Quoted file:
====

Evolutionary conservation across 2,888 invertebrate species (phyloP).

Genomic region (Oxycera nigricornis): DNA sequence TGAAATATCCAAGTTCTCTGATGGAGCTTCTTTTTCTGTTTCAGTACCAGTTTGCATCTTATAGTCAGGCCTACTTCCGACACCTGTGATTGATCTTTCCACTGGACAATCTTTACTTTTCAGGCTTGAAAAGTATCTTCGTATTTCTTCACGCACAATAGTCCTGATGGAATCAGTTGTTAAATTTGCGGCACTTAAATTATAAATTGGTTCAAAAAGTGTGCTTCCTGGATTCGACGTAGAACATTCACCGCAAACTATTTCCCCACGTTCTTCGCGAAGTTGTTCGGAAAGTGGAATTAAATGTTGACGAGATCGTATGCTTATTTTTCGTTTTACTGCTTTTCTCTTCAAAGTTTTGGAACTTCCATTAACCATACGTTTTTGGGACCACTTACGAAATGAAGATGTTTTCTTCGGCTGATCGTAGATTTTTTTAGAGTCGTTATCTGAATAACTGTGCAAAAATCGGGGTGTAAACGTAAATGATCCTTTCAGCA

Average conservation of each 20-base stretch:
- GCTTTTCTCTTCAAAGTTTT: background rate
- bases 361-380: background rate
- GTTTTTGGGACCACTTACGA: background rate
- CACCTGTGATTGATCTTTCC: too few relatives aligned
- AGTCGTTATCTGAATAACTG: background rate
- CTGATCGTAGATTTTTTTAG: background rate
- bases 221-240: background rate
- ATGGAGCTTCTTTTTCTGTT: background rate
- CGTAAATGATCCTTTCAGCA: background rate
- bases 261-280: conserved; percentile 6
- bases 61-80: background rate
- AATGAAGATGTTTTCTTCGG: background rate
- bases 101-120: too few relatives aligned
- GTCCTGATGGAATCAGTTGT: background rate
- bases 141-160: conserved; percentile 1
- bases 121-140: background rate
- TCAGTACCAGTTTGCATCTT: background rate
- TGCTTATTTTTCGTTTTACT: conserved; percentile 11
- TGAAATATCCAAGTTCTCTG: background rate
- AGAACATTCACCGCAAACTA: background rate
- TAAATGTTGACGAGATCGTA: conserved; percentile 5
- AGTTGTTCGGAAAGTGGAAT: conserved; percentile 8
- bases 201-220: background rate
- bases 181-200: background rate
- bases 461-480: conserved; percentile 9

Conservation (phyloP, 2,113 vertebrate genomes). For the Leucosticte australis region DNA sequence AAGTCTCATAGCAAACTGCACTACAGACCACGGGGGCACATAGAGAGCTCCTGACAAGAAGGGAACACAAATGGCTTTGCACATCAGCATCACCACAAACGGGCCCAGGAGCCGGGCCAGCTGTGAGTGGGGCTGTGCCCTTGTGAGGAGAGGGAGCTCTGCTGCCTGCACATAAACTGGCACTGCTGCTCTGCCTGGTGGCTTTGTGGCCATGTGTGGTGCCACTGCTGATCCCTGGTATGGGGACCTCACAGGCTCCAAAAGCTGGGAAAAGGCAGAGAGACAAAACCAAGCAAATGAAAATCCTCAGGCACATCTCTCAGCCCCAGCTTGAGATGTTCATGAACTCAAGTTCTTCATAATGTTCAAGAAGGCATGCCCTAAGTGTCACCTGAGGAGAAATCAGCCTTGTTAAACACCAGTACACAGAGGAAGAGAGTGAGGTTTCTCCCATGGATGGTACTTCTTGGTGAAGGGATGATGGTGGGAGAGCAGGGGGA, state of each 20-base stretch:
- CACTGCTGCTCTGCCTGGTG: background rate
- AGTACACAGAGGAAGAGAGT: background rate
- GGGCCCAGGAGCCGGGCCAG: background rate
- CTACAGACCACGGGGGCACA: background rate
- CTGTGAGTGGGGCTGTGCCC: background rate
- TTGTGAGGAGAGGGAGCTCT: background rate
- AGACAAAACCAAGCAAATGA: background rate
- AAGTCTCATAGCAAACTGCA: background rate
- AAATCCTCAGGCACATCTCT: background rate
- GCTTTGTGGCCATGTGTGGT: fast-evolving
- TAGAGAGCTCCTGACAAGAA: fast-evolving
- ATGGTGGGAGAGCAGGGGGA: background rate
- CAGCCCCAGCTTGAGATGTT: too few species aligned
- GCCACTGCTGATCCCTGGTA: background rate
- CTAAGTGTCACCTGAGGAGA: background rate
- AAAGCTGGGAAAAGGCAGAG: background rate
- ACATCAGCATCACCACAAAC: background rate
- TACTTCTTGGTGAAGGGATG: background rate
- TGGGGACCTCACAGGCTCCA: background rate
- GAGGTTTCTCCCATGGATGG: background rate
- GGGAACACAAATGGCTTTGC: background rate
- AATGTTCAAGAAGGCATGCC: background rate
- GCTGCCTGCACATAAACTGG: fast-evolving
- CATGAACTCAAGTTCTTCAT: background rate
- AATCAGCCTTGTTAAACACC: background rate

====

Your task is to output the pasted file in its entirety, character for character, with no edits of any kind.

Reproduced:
Evolutionary conservation across 2,888 invertebrate species (phyloP).

Genomic region (Oxycera nigricornis): DNA sequence TGAAATATCCAAGTTCTCTGATGGAGCTTCTTTTTCTGTTTCAGTACCAGTTTGCATCTTATAGTCAGGCCTACTTCCGACACCTGTGATTGATCTTTCCACTGGACAATCTTTACTTTTCAGGCTTGAAAAGTATCTTCGTATTTCTTCACGCACAATAGTCCTGATGGAATCAGTTGTTAAATTTGCGGCACTTAAATTATAAATTGGTTCAAAAAGTGTGCTTCCTGGATTCGACGTAGAACATTCACCGCAAACTATTTCCCCACGTTCTTCGCGAAGTTGTTCGGAAAGTGGAATTAAATGTTGACGAGATCGTATGCTTATTTTTCGTTTTACTGCTTTTCTCTTCAAAGTTTTGGAACTTCCATTAACCATACGTTTTTGGGACCACTTACGAAATGAAGATGTTTTCTTCGGCTGATCGTAGATTTTTTTAGAGTCGTTATCTGAATAACTGTGCAAAAATCGGGGTGTAAACGTAAATGATCCTTTCAGCA

Average conservation of each 20-base stretch:
- GCTTTTCTCTTCAAAGTTTT: background rate
- bases 361-380: background rate
- GTTTTTGGGACCACTTACGA: background rate
- CACCTGTGATTGATCTTTCC: too few relatives aligned
- AGTCGTTATCTGAATAACTG: background rate
- CTGATCGTAGATTTTTTTAG: background rate
- bases 221-240: background rate
- ATGGAGCTTCTTTTTCTGTT: background rate
- CGTAAATGATCCTTTCAGCA: background rate
- bases 261-280: conserved; percentile 6
- bases 61-80: background rate
- AATGAAGATGTTTTCTTCGG: background rate
- bases 101-120: too few relatives aligned
- GTCCTGATGGAATCAGTTGT: background rate
- bases 141-160: conserved; percentile 1
- bases 121-140: background rate
- TCAGTACCAGTTTGCATCTT: background rate
- TGCTTATTTTTCGTTTTACT: conserved; percentile 11
- TGAAATATCCAAGTTCTCTG: background rate
- AGAACATTCACCGCAAACTA: background rate
- TAAATGTTGACGAGATCGTA: conserved; percentile 5
- AGTTGTTCGGAAAGTGGAAT: conserved; percentile 8
- bases 201-220: background rate
- bases 181-200: background rate
- bases 461-480: conserved; percentile 9

Conservation (phyloP, 2,113 vertebrate genomes). For the Leucosticte australis region DNA sequence AAGTCTCATAGCAAACTGCACTACAGACCACGGGGGCACATAGAGAGCTCCTGACAAGAAGGGAACACAAATGGCTTTGCACATCAGCATCACCACAAACGGGCCCAGGAGCCGGGCCAGCTGTGAGTGGGGCTGTGCCCTTGTGAGGAGAGGGAGCTCTGCTGCCTGCACATAAACTGGCACTGCTGCTCTGCCTGGTGGCTTTGTGGCCATGTGTGGTGCCACTGCTGATCCCTGGTATGGGGACCTCACAGGCTCCAAAAGCTGGGAAAAGGCAGAGAGACAAAACCAAGCAAATGAAAATCCTCAGGCACATCTCTCAGCCCCAGCTTGAGATGTTCATGAACTCAAGTTCTTCATAATGTTCAAGAAGGCATGCCCTAAGTGTCACCTGAGGAGAAATCAGCCTTGTTAAACACCAGTACACAGAGGAAGAGAGTGAGGTTTCTCCCATGGATGGTACTTCTTGGTGAAGGGATGATGGTGGGAGAGCAGGGGGA, state of each 20-base stretch:
- CACTGCTGCTCTGCCTGGTG: background rate
- AGTACACAGAGGAAGAGAGT: background rate
- GGGCCCAGGAGCCGGGCCAG: background rate
- CTACAGACCACGGGGGCACA: background rate
- CTGTGAGTGGGGCTGTGCCC: background rate
- TTGTGAGGAGAGGGAGCTCT: background rate
- AGACAAAACCAAGCAAATGA: background rate
- AAGTCTCATAGCAAACTGCA: background rate
- AAATCCTCAGGCACATCTCT: background rate
- GCTTTGTGGCCATGTGTGGT: fast-evolving
- TAGAGAGCTCCTGACAAGAA: fast-evolving
- ATGGTGGGAGAGCAGGGGGA: background rate
- CAGCCCCAGCTTGAGATGTT: too few species aligned
- GCCACTGCTGATCCCTGGTA: background rate
- CTAAGTGTCACCTGAGGAGA: background rate
- AAAGCTGGGAAAAGGCAGAG: background rate
- ACATCAGCATCACCACAAAC: background rate
- TACTTCTTGGTGAAGGGATG: background rate
- TGGGGACCTCACAGGCTCCA: background rate
- GAGGTTTCTCCCATGGATGG: background rate
- GGGAACACAAATGGCTTTGC: background rate
- AATGTTCAAGAAGGCATGCC: background rate
- GCTGCCTGCACATAAACTGG: fast-evolving
- CATGAACTCAAGTTCTTCAT: background rate
- AATCAGCCTTGTTAAACACC: background rate